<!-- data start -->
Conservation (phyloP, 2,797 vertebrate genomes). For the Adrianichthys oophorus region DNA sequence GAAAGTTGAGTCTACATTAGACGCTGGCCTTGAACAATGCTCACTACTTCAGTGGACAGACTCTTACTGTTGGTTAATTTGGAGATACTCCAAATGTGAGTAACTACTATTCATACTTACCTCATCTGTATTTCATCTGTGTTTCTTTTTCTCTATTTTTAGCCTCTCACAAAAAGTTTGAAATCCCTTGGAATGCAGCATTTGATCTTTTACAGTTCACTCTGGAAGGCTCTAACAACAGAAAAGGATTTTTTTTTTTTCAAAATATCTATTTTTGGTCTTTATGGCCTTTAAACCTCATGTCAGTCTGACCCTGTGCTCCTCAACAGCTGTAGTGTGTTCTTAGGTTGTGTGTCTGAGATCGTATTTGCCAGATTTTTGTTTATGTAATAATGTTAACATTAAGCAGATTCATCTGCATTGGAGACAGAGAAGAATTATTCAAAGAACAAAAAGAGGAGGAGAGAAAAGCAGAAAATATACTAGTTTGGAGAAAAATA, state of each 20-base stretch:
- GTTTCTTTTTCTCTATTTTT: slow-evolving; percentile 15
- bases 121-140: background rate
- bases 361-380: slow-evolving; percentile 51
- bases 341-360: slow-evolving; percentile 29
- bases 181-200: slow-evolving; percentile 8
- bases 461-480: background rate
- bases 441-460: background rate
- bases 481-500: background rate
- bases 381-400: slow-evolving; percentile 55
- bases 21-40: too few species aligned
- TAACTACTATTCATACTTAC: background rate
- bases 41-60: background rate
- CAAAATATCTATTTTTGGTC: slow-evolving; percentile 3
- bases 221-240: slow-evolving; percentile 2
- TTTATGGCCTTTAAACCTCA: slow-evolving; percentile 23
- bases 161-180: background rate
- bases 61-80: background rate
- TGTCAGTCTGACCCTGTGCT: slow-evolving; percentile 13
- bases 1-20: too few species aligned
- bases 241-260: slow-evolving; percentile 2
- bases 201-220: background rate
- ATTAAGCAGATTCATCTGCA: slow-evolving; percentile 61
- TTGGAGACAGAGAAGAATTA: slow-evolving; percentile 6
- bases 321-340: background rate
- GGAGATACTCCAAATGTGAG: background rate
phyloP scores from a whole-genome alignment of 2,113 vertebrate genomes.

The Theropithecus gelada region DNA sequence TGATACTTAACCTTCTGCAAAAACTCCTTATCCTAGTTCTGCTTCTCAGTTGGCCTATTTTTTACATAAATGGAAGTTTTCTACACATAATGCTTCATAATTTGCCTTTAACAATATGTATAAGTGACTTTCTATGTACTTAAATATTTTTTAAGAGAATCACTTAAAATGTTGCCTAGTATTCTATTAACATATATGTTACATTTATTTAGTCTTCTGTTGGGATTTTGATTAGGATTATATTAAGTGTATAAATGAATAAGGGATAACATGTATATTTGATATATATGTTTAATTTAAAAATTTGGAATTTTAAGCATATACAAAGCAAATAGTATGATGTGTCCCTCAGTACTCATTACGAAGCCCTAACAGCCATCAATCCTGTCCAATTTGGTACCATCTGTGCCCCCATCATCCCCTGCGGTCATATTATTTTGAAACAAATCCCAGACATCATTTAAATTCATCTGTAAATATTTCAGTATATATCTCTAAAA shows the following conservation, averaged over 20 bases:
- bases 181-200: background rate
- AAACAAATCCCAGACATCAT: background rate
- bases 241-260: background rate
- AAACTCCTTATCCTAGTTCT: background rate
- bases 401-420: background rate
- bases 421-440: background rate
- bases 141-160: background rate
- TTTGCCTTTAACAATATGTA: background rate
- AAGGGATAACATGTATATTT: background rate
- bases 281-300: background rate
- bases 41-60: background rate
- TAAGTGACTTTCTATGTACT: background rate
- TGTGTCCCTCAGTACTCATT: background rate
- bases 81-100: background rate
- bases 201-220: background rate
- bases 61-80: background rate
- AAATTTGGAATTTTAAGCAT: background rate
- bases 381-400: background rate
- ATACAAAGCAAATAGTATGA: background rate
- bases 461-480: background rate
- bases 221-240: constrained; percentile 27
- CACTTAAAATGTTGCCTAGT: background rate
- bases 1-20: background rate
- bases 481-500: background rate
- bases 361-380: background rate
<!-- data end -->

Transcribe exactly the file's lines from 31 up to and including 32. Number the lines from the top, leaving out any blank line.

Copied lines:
- bases 241-260: background rate
- AAACTCCTTATCCTAGTTCT: background rate